Titanium, a lustrous, silvery-white, metallic chemical element. Titanium is soft, strong, lightweight, ductile (capable of being drawn into a thin wire), and corrosion-resistant, and can combine with many other metals to form alloys. If titanium is continually exposed to temperatures of 1,000 F. (538 C.) or higher, it is capable of absorbing oxygen, hydrogen, and other gases.

At ordinary temperatures the metal exists as alpha titanium. When heated to 1,625 F. (885 C.), alpha titanium slowly undergoes a change in crystal structure and becomes beta titanium, which is somewhat harder, stronger, and less ductile at room temperature. The difference in physical properties of these forms is important in the formation and hardening of alloys. Each form is made chemically stable at high temperatures by being alloyed with other metals; the alpha form is usually alloyed with aluminum, and the beta with chromium, manganese, iron, molybdenum, or vanadium. For certain alloying purposes, alpha and beta titanium are combined. Titanium alloys are classed according to the crystal form present—alpha, beta, or alpha-beta.


A large percentage of the titanium produced is used to make titanium dioxide. Titanium dioxide is used as a white pigment in the manufacture of chemical-resistant paints, rubber, plastics, and floor coverings. It is also used as a coating for welding rods and in the manufacture of paper to improve the color, brightness, and printing surface. Pure titanium dioxide is heated with oxygen and hydrogen to produce titania, or synthetic rutile, a transparent gemstone.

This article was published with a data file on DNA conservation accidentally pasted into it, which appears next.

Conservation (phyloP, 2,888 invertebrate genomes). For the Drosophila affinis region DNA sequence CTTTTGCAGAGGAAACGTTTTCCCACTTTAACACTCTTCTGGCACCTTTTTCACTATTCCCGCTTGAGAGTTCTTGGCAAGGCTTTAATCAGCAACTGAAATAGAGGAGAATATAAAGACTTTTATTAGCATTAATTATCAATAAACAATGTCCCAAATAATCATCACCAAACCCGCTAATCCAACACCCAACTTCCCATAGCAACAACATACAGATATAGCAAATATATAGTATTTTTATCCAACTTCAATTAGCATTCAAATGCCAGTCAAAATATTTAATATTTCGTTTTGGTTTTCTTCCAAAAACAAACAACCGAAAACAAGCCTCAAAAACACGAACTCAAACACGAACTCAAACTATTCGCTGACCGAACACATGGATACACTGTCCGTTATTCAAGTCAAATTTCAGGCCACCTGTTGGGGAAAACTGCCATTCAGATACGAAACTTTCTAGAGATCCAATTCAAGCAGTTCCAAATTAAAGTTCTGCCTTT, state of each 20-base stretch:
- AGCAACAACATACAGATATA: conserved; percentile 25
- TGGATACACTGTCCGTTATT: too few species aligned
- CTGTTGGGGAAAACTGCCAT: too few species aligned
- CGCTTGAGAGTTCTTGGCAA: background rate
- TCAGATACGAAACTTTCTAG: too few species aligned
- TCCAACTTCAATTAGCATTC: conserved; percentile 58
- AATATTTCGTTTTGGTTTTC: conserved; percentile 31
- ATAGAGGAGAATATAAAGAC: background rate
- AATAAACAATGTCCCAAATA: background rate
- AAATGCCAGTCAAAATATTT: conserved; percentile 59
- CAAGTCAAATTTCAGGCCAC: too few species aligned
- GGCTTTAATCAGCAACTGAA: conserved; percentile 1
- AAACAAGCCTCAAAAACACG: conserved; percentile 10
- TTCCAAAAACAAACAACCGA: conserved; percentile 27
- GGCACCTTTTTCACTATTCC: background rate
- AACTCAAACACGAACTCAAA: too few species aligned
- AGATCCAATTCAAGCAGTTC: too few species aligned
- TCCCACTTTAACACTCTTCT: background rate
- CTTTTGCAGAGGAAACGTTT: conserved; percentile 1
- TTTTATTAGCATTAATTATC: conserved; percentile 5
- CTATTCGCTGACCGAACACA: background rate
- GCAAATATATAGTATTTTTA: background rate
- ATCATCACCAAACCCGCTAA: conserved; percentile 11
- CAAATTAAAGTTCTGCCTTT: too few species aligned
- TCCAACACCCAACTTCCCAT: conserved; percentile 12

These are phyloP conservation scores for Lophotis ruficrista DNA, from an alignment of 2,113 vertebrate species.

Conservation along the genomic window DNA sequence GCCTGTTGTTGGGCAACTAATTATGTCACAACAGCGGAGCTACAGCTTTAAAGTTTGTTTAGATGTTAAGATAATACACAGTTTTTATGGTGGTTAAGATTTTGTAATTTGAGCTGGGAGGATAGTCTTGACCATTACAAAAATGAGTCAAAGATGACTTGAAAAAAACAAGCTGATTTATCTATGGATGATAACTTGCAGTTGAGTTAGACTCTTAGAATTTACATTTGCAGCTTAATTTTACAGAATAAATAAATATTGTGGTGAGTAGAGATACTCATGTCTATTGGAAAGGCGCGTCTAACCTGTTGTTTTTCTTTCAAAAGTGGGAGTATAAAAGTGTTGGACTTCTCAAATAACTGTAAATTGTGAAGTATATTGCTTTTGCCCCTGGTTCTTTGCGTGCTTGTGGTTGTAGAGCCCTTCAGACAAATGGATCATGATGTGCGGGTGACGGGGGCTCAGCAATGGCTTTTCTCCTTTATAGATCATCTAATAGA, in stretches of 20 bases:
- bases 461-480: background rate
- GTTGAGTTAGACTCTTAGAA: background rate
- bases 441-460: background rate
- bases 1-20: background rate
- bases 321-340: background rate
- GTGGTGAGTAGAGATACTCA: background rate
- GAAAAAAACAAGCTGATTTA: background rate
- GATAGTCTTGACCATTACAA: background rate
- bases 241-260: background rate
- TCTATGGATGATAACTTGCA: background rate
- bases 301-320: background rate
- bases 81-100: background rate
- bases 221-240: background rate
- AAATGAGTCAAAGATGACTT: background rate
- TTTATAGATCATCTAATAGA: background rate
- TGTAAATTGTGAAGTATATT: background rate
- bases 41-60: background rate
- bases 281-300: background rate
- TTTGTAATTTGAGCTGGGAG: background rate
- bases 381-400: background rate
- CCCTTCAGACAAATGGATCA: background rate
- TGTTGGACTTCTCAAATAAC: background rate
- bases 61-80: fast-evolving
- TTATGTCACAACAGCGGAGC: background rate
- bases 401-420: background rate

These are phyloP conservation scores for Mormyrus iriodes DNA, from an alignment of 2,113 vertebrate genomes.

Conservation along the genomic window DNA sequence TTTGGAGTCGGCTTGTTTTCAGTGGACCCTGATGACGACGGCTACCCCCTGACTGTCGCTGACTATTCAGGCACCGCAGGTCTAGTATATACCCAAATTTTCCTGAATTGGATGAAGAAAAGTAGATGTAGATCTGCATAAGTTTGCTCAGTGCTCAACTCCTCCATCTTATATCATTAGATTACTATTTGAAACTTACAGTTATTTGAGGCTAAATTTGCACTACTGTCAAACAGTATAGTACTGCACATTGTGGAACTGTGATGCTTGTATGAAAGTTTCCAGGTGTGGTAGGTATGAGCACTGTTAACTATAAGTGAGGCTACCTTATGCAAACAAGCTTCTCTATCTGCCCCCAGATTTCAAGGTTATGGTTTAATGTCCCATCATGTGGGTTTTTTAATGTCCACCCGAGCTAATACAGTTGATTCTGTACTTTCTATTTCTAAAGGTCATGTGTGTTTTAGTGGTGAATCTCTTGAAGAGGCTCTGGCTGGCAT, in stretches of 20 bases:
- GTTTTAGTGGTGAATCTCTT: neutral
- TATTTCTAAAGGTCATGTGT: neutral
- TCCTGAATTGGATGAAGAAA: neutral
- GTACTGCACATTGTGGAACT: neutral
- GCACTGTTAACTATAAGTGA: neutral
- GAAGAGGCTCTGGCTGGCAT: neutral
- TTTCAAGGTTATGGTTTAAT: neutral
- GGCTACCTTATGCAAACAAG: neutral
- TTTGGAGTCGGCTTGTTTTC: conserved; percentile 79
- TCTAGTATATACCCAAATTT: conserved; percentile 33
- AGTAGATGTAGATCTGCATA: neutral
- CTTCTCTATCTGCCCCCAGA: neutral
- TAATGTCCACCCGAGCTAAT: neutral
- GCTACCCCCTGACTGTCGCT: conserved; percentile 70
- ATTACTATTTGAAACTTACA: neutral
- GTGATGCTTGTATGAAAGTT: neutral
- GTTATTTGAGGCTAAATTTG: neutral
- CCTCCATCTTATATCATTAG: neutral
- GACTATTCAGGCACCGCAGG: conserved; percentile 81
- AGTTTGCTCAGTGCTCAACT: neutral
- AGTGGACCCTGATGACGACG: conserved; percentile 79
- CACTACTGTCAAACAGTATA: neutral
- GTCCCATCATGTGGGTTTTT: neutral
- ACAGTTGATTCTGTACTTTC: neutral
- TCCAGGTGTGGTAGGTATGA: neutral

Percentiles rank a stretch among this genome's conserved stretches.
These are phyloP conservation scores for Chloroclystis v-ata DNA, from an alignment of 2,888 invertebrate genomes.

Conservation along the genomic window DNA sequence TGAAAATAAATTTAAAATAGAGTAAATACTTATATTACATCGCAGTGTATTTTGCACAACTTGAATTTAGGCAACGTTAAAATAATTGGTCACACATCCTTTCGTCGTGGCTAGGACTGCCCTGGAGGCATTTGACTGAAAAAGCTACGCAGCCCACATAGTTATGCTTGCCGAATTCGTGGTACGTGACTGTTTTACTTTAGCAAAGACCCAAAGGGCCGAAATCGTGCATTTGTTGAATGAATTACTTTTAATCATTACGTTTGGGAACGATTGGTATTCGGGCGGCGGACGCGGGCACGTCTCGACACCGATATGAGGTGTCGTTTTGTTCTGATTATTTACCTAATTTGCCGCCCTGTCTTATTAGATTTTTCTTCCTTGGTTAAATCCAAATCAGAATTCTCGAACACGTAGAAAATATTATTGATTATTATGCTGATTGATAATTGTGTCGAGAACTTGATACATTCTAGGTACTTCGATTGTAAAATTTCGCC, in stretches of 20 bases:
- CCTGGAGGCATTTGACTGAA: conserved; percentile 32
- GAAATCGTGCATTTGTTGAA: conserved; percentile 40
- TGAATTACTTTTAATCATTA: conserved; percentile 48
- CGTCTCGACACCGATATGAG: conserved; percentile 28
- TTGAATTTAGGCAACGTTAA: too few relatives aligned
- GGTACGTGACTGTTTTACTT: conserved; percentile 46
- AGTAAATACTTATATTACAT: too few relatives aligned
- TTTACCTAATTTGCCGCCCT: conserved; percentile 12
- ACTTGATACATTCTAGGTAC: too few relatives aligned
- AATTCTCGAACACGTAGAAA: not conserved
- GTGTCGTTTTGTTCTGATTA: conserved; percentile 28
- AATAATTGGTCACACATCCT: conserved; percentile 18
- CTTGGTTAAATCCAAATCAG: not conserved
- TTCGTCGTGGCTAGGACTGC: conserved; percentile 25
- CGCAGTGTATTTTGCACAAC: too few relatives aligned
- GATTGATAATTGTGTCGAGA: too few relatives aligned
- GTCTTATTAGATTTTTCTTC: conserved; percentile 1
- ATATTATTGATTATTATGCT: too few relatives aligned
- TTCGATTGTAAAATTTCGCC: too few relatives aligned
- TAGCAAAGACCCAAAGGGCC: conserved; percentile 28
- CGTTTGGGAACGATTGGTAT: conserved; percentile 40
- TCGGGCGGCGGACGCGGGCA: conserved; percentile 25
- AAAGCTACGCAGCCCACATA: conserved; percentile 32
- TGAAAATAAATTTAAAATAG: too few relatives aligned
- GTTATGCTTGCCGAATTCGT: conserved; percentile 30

Titanium metal and most of its alloys are used in structural parts of missiles, jet engines, high-speed aircraft, and spacecraft. The addition of a small percentage of titanium will increase the strength and ductility of copper, magnesium, and nickel. Certain titanium-iron alloys are used in steelmaking to remove oxygen and nitrogen. Because the metal is resistant to most acids and other corrosive substances, it is used in the manufacture of chemical processing equipment. The metal is also used for surgical instruments and orthopedic appliances (such as leg braces).

Occurrence and Production

Titanium was discovered in 1791 by the English mineralogist William Gregor. The element is widely distributed in the earth's crust. It is always found combined with other elements because it is highly reactive chemically. Titanium is usually found combined with oxygen in the ore rutile, and with iron and oxygen in the ore ilmenite. Most titanium metal is obtained from rutile by the Kroll process, in which the metal is chemically separated from the impurities in the absence of air. Ilmenite is used primarily for the production of titanium dioxide. The leading ilmenite-producing countries are Australia, Norway, the United States, India, Malaysia, and Ukraine. Australia, Sierra Leone, and South Africa produce most of the world's rutile.

Symbol: Ti. Atomic number: 22. Atomic weight: 47.88. Specific gravity: 4.54. Melting point: 3,020 F. (1,660 C.). Boiling point: 5,949 F. (3,287 C.). Titanium has five stable isotopes: Ti–46 through Ti–50. It belongs to Group IVB of the Periodic Table and can have a valence of +3 or +4.